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Things discovered by accident

I heard Charles Dunstone, CEO of Carphone Warehouse, recently explain how texting is an accidental market – The text function on the phone wasn’t intended for customer-to-customer communication. It was put on there so telecoms engineers could communicate with customers to keep them updated about fixes.

As your organisation comes up with all kinds of innovation processes for ‘industrialising’ innovation to keep ahead of customer wants, spare a thought for the role of randomness, as with these Things Discovered By Accident, from Fast Company magazine:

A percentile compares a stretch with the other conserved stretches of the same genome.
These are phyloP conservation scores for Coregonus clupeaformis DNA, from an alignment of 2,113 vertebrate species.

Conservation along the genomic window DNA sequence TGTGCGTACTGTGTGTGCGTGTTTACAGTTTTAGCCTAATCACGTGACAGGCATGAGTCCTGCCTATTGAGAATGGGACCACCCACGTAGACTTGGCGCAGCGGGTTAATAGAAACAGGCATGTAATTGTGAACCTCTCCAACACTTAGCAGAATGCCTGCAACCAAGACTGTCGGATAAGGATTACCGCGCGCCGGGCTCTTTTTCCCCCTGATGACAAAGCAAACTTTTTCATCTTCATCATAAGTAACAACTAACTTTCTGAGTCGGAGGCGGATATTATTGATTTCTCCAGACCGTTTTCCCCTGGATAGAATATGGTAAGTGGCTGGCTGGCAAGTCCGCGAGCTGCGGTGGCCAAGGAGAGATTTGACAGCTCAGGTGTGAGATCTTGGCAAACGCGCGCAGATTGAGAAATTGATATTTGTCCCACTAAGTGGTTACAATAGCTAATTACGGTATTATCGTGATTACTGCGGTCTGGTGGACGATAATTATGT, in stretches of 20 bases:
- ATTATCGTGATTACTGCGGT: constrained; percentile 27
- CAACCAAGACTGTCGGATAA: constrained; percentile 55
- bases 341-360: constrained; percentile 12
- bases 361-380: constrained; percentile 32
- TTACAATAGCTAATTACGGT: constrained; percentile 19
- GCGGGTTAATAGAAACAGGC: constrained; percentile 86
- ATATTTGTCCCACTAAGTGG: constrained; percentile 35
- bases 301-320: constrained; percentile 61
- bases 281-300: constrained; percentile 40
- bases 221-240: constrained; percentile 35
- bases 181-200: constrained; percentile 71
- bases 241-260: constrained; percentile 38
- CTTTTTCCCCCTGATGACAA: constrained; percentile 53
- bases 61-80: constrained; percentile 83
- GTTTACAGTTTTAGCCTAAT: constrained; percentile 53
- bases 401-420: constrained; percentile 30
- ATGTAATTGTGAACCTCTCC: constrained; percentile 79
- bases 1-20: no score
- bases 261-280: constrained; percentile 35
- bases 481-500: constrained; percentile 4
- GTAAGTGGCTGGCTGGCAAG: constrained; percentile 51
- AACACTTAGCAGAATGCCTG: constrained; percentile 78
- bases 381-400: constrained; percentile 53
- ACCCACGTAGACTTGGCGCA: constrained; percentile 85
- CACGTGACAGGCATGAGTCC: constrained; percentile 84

“The list of things created by accident is certainly impressive;

Diners Club,
DNA finger printing,
microwave ovens,
velcro and

I’m not sure how ‘Lamborghini’ or even ‘Vodafone’was discovered as an accident: “Oh, look, we dropped the molten metal and it’s formed itself into a 500 brakehorsepower car by accident. Let’s call it a Lamborghini Diablo!.” But, anyway…

As well as randomness, there’s the totally unexpected innovative opportunity if you watch how how customers use existing products. Gary Hamel, the strategy guru and a previous speaker at ecsw’s European Conference on Customer Management, cites the example of the microwave manufacturer who put webcams in student dorms to see how the students used their product.

They discovered that their microwaves were being used by students to dry their pants after doing the laundry. And, yes, microwave clothes dryers are on the way as a result. Keep an eye on those customers: they’re a strange lot.

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